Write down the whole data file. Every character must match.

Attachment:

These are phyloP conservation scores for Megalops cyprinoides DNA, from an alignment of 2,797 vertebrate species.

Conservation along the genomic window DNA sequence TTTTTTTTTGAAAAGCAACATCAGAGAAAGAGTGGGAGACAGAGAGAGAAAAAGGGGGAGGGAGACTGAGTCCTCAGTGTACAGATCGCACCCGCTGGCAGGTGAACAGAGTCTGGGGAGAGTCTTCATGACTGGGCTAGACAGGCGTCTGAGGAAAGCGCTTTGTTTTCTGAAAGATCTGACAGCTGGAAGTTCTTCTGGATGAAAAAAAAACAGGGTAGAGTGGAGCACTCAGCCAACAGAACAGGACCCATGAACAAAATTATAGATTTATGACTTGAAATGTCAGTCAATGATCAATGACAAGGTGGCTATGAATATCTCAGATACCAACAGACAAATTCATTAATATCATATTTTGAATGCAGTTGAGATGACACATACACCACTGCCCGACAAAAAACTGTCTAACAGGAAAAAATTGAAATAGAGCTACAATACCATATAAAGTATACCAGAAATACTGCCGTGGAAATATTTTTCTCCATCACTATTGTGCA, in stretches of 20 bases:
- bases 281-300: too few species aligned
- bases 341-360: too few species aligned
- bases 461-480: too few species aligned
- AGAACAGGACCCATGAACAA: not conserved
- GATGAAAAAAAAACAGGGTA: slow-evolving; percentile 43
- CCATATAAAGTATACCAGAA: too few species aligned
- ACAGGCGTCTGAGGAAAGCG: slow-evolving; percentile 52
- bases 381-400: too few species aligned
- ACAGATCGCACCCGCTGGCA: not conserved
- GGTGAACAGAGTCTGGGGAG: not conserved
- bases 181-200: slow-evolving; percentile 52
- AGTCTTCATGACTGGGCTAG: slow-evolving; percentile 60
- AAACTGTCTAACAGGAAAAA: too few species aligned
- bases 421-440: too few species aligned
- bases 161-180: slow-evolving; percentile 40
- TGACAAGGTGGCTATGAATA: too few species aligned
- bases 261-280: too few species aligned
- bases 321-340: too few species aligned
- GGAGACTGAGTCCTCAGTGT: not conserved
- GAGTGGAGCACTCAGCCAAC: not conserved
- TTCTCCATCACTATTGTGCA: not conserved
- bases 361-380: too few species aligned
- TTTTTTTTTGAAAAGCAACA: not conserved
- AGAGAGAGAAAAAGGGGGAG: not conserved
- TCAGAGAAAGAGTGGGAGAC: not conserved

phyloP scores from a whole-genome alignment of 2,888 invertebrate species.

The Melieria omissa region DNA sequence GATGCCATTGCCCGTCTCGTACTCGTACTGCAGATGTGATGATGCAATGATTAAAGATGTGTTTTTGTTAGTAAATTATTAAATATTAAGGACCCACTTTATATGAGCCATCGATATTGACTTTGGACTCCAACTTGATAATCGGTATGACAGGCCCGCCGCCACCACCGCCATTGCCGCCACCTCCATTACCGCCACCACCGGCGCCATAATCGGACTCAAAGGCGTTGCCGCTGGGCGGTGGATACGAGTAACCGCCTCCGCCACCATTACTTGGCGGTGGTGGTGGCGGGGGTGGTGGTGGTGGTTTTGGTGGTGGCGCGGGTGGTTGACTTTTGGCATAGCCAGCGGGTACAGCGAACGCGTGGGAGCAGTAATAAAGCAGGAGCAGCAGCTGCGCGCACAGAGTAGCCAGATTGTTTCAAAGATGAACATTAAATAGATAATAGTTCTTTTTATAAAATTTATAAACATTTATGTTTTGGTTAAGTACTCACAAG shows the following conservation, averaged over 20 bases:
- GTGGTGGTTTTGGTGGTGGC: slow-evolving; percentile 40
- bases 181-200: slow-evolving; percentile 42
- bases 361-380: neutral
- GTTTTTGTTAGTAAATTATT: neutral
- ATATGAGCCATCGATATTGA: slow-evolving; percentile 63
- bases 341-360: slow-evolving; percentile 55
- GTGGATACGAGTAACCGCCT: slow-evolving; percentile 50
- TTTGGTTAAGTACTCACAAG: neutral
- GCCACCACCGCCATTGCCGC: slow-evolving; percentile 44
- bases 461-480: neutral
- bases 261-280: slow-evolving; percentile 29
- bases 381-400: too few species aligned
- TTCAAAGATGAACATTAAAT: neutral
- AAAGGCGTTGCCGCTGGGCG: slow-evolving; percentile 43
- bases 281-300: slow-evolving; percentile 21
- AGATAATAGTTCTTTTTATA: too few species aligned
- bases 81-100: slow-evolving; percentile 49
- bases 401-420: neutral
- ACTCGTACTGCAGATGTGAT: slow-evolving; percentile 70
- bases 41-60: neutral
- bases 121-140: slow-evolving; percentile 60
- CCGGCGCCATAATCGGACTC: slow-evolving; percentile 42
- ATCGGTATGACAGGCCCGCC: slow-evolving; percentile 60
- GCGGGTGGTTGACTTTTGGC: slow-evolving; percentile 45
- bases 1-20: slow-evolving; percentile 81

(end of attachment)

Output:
These are phyloP conservation scores for Megalops cyprinoides DNA, from an alignment of 2,797 vertebrate species.

Conservation along the genomic window DNA sequence TTTTTTTTTGAAAAGCAACATCAGAGAAAGAGTGGGAGACAGAGAGAGAAAAAGGGGGAGGGAGACTGAGTCCTCAGTGTACAGATCGCACCCGCTGGCAGGTGAACAGAGTCTGGGGAGAGTCTTCATGACTGGGCTAGACAGGCGTCTGAGGAAAGCGCTTTGTTTTCTGAAAGATCTGACAGCTGGAAGTTCTTCTGGATGAAAAAAAAACAGGGTAGAGTGGAGCACTCAGCCAACAGAACAGGACCCATGAACAAAATTATAGATTTATGACTTGAAATGTCAGTCAATGATCAATGACAAGGTGGCTATGAATATCTCAGATACCAACAGACAAATTCATTAATATCATATTTTGAATGCAGTTGAGATGACACATACACCACTGCCCGACAAAAAACTGTCTAACAGGAAAAAATTGAAATAGAGCTACAATACCATATAAAGTATACCAGAAATACTGCCGTGGAAATATTTTTCTCCATCACTATTGTGCA, in stretches of 20 bases:
- bases 281-300: too few species aligned
- bases 341-360: too few species aligned
- bases 461-480: too few species aligned
- AGAACAGGACCCATGAACAA: not conserved
- GATGAAAAAAAAACAGGGTA: slow-evolving; percentile 43
- CCATATAAAGTATACCAGAA: too few species aligned
- ACAGGCGTCTGAGGAAAGCG: slow-evolving; percentile 52
- bases 381-400: too few species aligned
- ACAGATCGCACCCGCTGGCA: not conserved
- GGTGAACAGAGTCTGGGGAG: not conserved
- bases 181-200: slow-evolving; percentile 52
- AGTCTTCATGACTGGGCTAG: slow-evolving; percentile 60
- AAACTGTCTAACAGGAAAAA: too few species aligned
- bases 421-440: too few species aligned
- bases 161-180: slow-evolving; percentile 40
- TGACAAGGTGGCTATGAATA: too few species aligned
- bases 261-280: too few species aligned
- bases 321-340: too few species aligned
- GGAGACTGAGTCCTCAGTGT: not conserved
- GAGTGGAGCACTCAGCCAAC: not conserved
- TTCTCCATCACTATTGTGCA: not conserved
- bases 361-380: too few species aligned
- TTTTTTTTTGAAAAGCAACA: not conserved
- AGAGAGAGAAAAAGGGGGAG: not conserved
- TCAGAGAAAGAGTGGGAGAC: not conserved

phyloP scores from a whole-genome alignment of 2,888 invertebrate species.

The Melieria omissa region DNA sequence GATGCCATTGCCCGTCTCGTACTCGTACTGCAGATGTGATGATGCAATGATTAAAGATGTGTTTTTGTTAGTAAATTATTAAATATTAAGGACCCACTTTATATGAGCCATCGATATTGACTTTGGACTCCAACTTGATAATCGGTATGACAGGCCCGCCGCCACCACCGCCATTGCCGCCACCTCCATTACCGCCACCACCGGCGCCATAATCGGACTCAAAGGCGTTGCCGCTGGGCGGTGGATACGAGTAACCGCCTCCGCCACCATTACTTGGCGGTGGTGGTGGCGGGGGTGGTGGTGGTGGTTTTGGTGGTGGCGCGGGTGGTTGACTTTTGGCATAGCCAGCGGGTACAGCGAACGCGTGGGAGCAGTAATAAAGCAGGAGCAGCAGCTGCGCGCACAGAGTAGCCAGATTGTTTCAAAGATGAACATTAAATAGATAATAGTTCTTTTTATAAAATTTATAAACATTTATGTTTTGGTTAAGTACTCACAAG shows the following conservation, averaged over 20 bases:
- GTGGTGGTTTTGGTGGTGGC: slow-evolving; percentile 40
- bases 181-200: slow-evolving; percentile 42
- bases 361-380: neutral
- GTTTTTGTTAGTAAATTATT: neutral
- ATATGAGCCATCGATATTGA: slow-evolving; percentile 63
- bases 341-360: slow-evolving; percentile 55
- GTGGATACGAGTAACCGCCT: slow-evolving; percentile 50
- TTTGGTTAAGTACTCACAAG: neutral
- GCCACCACCGCCATTGCCGC: slow-evolving; percentile 44
- bases 461-480: neutral
- bases 261-280: slow-evolving; percentile 29
- bases 381-400: too few species aligned
- TTCAAAGATGAACATTAAAT: neutral
- AAAGGCGTTGCCGCTGGGCG: slow-evolving; percentile 43
- bases 281-300: slow-evolving; percentile 21
- AGATAATAGTTCTTTTTATA: too few species aligned
- bases 81-100: slow-evolving; percentile 49
- bases 401-420: neutral
- ACTCGTACTGCAGATGTGAT: slow-evolving; percentile 70
- bases 41-60: neutral
- bases 121-140: slow-evolving; percentile 60
- CCGGCGCCATAATCGGACTC: slow-evolving; percentile 42
- ATCGGTATGACAGGCCCGCC: slow-evolving; percentile 60
- GCGGGTGGTTGACTTTTGGC: slow-evolving; percentile 45
- bases 1-20: slow-evolving; percentile 81